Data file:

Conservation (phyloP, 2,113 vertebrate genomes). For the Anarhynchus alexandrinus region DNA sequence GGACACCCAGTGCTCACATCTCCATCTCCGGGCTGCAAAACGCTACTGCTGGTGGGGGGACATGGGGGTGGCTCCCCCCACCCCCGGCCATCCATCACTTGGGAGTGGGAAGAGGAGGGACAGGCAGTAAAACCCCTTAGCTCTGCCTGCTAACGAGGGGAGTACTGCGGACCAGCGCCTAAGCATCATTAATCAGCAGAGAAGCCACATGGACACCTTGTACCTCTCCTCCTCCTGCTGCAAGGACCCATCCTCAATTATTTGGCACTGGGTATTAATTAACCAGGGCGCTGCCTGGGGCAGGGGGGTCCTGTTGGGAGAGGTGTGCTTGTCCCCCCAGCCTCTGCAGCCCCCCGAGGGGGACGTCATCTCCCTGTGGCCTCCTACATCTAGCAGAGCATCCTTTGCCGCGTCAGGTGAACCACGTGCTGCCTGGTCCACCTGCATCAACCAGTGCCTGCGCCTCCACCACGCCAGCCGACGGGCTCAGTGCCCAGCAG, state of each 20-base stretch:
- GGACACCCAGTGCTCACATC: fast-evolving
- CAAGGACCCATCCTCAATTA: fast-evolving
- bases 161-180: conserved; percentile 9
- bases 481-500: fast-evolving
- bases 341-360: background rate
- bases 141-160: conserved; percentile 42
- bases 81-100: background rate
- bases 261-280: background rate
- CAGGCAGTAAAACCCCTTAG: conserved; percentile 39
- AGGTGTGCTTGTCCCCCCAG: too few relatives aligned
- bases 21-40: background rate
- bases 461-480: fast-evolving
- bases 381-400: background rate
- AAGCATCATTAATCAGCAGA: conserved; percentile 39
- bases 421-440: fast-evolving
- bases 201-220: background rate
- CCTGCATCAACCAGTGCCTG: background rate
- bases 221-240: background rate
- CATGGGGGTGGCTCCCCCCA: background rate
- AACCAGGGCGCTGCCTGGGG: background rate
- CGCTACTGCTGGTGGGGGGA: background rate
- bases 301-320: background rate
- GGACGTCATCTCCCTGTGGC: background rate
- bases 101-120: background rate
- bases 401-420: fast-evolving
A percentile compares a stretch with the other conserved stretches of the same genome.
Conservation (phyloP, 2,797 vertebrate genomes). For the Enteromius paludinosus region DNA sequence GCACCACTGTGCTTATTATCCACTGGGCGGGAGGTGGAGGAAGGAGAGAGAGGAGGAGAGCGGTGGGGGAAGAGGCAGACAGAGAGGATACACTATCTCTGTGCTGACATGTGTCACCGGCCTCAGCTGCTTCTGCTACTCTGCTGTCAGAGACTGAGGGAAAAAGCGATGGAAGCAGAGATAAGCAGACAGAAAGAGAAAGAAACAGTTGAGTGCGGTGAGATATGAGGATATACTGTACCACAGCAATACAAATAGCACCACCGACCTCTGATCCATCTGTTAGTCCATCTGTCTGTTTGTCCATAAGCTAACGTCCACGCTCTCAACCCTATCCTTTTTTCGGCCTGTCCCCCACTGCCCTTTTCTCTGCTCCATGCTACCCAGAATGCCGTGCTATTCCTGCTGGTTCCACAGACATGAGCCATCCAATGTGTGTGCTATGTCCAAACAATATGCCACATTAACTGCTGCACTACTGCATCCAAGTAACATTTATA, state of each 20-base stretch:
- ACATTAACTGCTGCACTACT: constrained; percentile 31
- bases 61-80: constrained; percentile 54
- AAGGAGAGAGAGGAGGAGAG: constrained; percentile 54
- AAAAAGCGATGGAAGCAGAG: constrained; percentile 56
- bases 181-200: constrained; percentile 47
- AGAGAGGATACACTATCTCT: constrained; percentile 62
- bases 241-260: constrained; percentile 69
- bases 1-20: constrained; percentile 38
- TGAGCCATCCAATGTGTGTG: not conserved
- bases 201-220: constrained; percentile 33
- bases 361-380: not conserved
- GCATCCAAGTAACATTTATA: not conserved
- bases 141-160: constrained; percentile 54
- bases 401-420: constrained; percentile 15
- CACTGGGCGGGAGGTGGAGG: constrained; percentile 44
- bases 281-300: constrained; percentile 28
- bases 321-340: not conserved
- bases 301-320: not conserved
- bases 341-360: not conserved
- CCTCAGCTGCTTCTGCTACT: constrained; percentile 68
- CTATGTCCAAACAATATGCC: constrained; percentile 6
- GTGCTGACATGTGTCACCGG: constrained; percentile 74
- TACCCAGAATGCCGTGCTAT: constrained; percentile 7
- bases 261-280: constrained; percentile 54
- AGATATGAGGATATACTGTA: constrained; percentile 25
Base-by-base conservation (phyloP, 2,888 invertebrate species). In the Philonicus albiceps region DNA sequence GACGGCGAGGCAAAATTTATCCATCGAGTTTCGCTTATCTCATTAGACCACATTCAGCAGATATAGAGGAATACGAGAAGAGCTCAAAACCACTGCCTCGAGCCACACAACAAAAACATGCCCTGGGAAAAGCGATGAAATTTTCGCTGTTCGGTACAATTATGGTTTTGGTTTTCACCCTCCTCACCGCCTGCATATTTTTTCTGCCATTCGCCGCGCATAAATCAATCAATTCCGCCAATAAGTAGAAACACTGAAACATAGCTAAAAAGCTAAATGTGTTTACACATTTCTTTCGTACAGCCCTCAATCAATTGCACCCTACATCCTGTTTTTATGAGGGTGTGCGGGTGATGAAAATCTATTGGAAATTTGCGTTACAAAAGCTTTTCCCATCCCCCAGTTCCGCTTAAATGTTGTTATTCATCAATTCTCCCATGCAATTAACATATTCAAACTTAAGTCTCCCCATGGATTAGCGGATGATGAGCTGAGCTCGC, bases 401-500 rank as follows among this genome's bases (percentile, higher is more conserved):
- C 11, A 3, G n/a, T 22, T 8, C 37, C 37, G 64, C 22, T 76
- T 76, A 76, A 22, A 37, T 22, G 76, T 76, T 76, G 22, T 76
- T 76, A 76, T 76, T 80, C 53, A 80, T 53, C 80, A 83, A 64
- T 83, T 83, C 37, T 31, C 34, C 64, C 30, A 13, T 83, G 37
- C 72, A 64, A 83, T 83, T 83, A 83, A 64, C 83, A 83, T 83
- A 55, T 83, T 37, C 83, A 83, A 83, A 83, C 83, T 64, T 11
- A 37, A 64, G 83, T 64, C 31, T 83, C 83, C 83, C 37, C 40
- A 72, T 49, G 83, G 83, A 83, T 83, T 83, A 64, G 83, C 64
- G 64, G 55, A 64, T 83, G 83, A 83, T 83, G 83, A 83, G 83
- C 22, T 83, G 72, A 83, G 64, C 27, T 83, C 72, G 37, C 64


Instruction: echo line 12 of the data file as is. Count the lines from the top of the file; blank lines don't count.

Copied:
- bases 21-40: background rate